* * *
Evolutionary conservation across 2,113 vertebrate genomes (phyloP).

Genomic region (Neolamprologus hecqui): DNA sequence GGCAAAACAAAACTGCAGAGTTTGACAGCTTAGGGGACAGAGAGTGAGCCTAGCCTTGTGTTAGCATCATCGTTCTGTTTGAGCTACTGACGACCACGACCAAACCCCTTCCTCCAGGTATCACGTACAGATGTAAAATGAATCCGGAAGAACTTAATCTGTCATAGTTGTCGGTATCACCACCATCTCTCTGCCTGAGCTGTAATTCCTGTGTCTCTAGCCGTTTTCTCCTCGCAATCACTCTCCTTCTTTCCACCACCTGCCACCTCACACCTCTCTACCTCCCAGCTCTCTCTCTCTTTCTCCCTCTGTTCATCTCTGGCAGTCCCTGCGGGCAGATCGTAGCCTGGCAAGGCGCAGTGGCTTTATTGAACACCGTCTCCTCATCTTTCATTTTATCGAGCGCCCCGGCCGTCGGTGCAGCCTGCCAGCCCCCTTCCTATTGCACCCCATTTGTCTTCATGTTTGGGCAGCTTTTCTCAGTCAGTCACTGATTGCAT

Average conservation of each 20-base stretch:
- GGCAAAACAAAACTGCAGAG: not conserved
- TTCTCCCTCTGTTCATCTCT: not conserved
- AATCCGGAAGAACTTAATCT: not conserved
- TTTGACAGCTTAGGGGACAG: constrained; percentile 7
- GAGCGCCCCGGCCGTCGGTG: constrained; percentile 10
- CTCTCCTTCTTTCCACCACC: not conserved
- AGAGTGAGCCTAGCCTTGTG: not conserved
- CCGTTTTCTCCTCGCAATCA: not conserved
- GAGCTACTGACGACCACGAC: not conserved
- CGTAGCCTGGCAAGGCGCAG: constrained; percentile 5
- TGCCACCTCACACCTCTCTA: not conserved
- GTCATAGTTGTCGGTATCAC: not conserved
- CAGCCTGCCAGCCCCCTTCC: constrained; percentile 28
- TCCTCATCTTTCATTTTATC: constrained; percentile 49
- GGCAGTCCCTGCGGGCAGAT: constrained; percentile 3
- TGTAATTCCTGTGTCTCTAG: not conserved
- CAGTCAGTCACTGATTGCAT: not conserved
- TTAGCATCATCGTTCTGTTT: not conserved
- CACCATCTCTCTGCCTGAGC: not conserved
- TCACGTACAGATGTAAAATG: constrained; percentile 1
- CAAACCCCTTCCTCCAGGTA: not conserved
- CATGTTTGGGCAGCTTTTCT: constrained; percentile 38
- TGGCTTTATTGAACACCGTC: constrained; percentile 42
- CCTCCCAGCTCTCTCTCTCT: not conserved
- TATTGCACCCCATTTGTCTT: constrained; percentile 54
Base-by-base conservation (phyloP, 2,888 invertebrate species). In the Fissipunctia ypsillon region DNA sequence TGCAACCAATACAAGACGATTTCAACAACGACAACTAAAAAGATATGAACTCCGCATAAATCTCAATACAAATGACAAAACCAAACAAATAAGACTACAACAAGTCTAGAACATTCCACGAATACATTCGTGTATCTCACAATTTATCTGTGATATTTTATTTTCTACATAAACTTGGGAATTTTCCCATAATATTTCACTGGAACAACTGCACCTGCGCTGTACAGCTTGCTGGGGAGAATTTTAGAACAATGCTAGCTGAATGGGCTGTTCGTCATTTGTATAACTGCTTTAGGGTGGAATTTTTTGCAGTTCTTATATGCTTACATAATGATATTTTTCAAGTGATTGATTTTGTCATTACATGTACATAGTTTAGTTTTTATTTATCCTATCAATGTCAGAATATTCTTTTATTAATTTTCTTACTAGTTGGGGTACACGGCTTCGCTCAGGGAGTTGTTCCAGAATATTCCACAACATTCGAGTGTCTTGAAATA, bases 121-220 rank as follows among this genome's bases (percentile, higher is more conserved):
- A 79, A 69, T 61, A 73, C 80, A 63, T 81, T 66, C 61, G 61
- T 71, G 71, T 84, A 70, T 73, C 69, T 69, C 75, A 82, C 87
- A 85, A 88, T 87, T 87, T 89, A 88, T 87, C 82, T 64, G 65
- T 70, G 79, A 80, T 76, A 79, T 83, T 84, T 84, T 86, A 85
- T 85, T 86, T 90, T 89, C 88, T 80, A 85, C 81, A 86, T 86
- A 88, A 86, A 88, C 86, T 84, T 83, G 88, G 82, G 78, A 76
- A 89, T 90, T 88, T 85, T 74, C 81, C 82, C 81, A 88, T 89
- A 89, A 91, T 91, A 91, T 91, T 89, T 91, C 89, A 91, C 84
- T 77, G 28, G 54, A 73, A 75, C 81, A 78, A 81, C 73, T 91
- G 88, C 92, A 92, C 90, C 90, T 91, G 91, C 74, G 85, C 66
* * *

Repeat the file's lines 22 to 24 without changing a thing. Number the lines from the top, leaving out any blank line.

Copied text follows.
- CACCATCTCTCTGCCTGAGC: not conserved
- TCACGTACAGATGTAAAATG: constrained; percentile 1
- CAAACCCCTTCCTCCAGGTA: not conserved